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Aesthetic Use of Neurotoxins: Avoiding and Managing Complications

  • Authors: Joel L. Cohen, MD
  • CME/CE Released: 6/27/2011
  • Valid for credit through: 6/27/2012, 11:59 PM EST
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Target Audience and Goal Statement

This activity is intended for dermatologists, plastic surgeons, primary care providers, and nurses who are involved in aesthetic procedures.

The goal of this activity is to review the safety data and established best practices associated with the aesthetic use of neurotoxins.

Upon completion of this activity, participants will be able to:

  1. Describe and apply the safety practices established through consensus publications, clinical trials, and practice experience for the use of neurotoxins in aesthetic medicine  
  2. Develop injection strategies for the safe and effective use of neurotoxins in aesthetic treatment 


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Medscape, LLC, encourages Authors to identify investigational products or off-label uses of products regulated by the US Food and Drug Administration, at first mention and where appropriate in the content.


  • Joel L. Cohen, MD

    Associate Clinical Professor, Department of Dermatology, University of Colorado, Denver; Director, AboutSkin Dermatology and DermSurgery; Director, The Skin Cancer Center at Swedish Medical Center, Englewood, Colorado


    Disclosure: Joel L. Cohen, MD, has disclosed the following relevant financial relationships:
    Served as an advisor or consultant for: Allergan, Inc.; DUSA Pharmaceuticals, Inc.; Biopelle, Inc.; Photocure, Inc.
    Served as a speaker or a member of a speakers bureau for: Allergan, Inc.; DUSA Pharmaceuticals Inc.; Biopelle, Inc.; Graceway Pharmaceuticals, LLC
    Received grants for clinical research from: Allergan, Inc.; Biopelle, Inc.; Photocure, Inc; SkinMedica, Inc.

    Dr. Cohen does intend to discuss off-label uses of drugs, mechanical devices, biologics, or diagnostics approved by the FDA for use in the United States.

    Dr. Cohen does intend to discuss investigational drugs, mechanical devices, biologics, or diagnostics not approved by the FDA for use in the United States.


  • Kristin M. Richardson

    Scientific Director, Medscape, LLC


    Disclosure: Kristin M. Richardson has disclosed no relevant financial relationships.

CME Reviewer/Nurse Planner

  • Laurie E. Scudder, DNP, NP

    Nurse Planner, Continuing Professional Education Department, Medscape, LLC; Clinical Assistant Professor, School of Nursing and Allied Health, George Washington University, Washington, DC


    Disclosure: Laurie E. Scudder, DNP, NP, has disclosed no relevant financial relationships.

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  • Medscape, LLC is accredited as a provider of continuing nursing education by the American Nurses Credentialing Center's Commission on Accreditation.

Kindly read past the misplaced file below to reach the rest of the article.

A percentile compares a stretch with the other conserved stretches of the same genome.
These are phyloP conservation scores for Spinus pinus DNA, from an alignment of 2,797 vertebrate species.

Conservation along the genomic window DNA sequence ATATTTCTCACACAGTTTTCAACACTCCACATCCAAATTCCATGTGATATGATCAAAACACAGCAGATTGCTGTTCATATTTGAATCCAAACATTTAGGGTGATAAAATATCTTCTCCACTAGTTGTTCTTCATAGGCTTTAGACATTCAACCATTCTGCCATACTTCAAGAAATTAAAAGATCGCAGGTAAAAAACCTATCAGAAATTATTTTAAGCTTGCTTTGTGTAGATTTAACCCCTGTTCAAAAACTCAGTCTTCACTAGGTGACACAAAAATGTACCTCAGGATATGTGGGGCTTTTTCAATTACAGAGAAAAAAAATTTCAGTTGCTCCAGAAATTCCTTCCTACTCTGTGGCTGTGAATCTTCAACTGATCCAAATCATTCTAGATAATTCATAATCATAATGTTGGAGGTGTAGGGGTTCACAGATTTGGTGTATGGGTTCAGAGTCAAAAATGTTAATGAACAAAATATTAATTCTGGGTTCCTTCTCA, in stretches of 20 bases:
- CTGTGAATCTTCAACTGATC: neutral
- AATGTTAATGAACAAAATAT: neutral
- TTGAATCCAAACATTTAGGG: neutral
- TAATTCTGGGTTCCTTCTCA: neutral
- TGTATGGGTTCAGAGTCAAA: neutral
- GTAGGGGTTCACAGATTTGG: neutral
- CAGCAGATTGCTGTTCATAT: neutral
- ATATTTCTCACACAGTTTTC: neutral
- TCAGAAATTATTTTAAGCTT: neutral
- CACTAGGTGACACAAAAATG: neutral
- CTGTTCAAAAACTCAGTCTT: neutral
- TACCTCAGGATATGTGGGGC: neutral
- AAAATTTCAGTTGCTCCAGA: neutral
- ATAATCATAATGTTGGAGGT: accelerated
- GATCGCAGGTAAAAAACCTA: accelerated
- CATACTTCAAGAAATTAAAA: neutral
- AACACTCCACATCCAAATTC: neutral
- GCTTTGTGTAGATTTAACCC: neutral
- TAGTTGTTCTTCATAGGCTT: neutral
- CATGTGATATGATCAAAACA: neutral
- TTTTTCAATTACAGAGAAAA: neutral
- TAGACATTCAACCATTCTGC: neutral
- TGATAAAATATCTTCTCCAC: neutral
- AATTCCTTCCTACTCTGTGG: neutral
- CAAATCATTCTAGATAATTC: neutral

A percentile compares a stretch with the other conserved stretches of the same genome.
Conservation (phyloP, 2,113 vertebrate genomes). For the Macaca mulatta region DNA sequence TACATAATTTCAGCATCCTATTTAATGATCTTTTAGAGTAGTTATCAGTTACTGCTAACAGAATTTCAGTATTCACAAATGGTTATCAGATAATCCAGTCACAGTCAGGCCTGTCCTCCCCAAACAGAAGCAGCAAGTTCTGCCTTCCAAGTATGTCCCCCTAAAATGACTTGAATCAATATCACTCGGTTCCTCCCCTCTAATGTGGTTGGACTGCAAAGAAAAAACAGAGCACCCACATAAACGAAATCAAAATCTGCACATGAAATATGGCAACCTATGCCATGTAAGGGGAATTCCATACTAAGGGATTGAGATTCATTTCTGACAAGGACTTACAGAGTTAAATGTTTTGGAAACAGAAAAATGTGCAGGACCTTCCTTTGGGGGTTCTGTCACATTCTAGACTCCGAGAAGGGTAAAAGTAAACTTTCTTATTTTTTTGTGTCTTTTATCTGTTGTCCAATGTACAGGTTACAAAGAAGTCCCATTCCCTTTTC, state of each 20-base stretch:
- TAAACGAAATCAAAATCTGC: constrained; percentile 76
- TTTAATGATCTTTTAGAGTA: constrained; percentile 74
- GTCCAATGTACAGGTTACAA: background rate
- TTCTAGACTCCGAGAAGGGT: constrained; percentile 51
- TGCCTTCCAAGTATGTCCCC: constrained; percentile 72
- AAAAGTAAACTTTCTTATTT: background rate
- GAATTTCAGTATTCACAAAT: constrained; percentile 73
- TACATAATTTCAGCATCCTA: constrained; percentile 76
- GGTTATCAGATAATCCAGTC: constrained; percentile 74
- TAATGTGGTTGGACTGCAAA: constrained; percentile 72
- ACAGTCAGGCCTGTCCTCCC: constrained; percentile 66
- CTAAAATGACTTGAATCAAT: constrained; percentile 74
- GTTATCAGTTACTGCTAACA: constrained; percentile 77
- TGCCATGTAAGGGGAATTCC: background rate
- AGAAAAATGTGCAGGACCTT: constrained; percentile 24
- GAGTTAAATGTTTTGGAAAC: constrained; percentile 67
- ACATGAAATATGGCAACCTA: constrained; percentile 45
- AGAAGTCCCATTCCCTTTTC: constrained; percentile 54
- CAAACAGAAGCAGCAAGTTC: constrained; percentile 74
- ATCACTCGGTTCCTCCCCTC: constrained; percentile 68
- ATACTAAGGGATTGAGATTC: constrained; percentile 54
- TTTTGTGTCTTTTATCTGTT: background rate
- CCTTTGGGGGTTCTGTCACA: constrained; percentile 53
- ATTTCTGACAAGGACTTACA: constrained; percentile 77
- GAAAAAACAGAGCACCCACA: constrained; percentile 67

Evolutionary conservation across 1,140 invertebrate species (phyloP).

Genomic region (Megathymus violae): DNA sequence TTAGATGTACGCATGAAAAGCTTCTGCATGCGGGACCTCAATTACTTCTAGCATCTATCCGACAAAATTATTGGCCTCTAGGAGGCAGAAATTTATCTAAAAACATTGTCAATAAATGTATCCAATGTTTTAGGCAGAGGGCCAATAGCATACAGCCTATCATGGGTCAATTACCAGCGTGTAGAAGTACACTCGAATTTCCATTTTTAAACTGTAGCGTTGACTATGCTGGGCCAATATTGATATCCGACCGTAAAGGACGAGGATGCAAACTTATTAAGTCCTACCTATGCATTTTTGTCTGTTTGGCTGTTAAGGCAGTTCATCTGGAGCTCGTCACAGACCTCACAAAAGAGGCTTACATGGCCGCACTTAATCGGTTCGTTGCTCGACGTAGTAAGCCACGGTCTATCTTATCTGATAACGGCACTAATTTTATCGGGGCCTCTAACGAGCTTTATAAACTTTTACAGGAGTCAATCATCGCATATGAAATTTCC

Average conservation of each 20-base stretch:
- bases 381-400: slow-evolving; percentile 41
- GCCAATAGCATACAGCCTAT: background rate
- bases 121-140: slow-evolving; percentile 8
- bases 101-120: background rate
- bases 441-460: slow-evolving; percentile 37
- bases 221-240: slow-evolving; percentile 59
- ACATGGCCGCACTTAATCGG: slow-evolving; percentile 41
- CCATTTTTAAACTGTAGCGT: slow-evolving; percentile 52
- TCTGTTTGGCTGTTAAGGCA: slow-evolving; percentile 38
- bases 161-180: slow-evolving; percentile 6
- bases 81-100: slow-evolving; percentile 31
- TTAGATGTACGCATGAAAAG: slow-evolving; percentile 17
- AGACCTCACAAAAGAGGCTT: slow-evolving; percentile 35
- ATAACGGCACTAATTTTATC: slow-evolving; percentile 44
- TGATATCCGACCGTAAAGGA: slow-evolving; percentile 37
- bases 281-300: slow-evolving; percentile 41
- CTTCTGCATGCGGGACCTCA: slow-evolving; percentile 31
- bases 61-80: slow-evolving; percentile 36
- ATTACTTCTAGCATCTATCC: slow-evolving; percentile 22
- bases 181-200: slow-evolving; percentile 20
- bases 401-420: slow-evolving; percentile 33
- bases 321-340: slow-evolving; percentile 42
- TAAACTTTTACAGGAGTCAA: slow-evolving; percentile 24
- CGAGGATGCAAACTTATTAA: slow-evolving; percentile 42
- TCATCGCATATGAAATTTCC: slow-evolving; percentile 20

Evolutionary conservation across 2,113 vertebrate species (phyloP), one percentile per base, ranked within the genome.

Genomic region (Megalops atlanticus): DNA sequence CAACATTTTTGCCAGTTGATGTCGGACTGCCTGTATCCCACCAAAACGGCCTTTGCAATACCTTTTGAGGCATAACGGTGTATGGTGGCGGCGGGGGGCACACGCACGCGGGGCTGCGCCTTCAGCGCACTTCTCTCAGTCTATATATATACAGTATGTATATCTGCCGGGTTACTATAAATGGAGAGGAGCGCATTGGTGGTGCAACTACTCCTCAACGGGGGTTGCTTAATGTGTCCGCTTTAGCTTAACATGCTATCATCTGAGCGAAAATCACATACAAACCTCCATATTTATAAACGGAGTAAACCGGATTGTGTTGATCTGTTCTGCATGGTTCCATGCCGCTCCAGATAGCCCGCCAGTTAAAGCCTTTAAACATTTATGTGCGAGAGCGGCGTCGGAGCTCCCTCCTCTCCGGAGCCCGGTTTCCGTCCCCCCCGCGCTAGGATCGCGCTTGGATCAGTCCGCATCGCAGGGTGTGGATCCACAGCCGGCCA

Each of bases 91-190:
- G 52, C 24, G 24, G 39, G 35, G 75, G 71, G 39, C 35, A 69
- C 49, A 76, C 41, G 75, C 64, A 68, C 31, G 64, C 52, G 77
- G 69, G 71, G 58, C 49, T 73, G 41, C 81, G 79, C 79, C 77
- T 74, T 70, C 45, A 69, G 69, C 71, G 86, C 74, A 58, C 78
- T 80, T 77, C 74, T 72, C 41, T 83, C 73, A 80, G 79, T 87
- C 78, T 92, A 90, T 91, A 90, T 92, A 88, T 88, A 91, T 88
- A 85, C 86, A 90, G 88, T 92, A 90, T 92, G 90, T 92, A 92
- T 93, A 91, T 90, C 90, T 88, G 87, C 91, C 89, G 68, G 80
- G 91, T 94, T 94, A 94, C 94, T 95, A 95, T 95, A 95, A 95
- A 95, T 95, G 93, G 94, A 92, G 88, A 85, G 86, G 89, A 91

Awarded 1.00 contact hour(s) of continuing nursing education for RNs and APNs; none of these credits is in the area of pharmacology.

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Aesthetic Use of Neurotoxins: Avoiding and Managing Complications

Authors: Joel L. Cohen, MDFaculty and Disclosures

CME/CE Released: 6/27/2011

Valid for credit through: 6/27/2012, 11:59 PM EST


Editor's Note:
The botulinum neurotoxin type A (BoNTA) products available in the United States for aesthetic use are approved by the US Food and Drug Administration for temporary improvement in the appearance of moderate-to-severe glabellar lines associated with procerus and corrugator muscle activity. This program discusses off-label uses of BoNTA products.


Botulinum toxin type A (BoNTA) injection is routinely the most common procedure reported in the American Society for Aesthetic Plastic Surgery annual survey of cosmetic procedures.[1] Its ease of use, predictable results, and minimal recovery time are key drivers of the great demand. The widespread successful use of this agent in the United States and worldwide may lead some to trivialize the technique and skill involved in successful BoNTA injections. BoNTA is an important clinical agent, and its use in aesthetic treatment should be approached by educated clinicians who have the requisite knowledge of the complex interplay of anatomy, physiology, and aesthetic principles in order to ensure optimal outcomes.

Commercially Available BoNTA Formulations

At present, 2 injectable BoNTA formulations are approved by the US Food and Drug Administration (FDA) for aesthetic use: onabotulinumtoxinA (Botox Cosmetic®; Allergan, Inc; Irvine, California) and abobotulinumtoxinA (Dysport®; Medicis Aesthetics Inc.; Scottsdale, Arizona). IncobotulinumtoxinA (Xeomin®; Merz Pharmaceuticals, LLC; Greensboro, North Carolina), an injectable BoNTA formulated without complexing proteins (a "core neurotoxin" agent sometimes referred to as a "naked toxin"), has been approved for therapeutic use in the United States and will likely receive aesthetic approval in the near future. A novel topical BoNTA product (RT001; Revance Therapeutics; Newark, California) is in clinical trials for aesthetic use in the periorbital area. Although BoNTA options in the United States are expanding, this review will focus on the safety data and established best practices associated with the aesthetic use of onabotulinumtoxinA and abobotulinumtoxinA.

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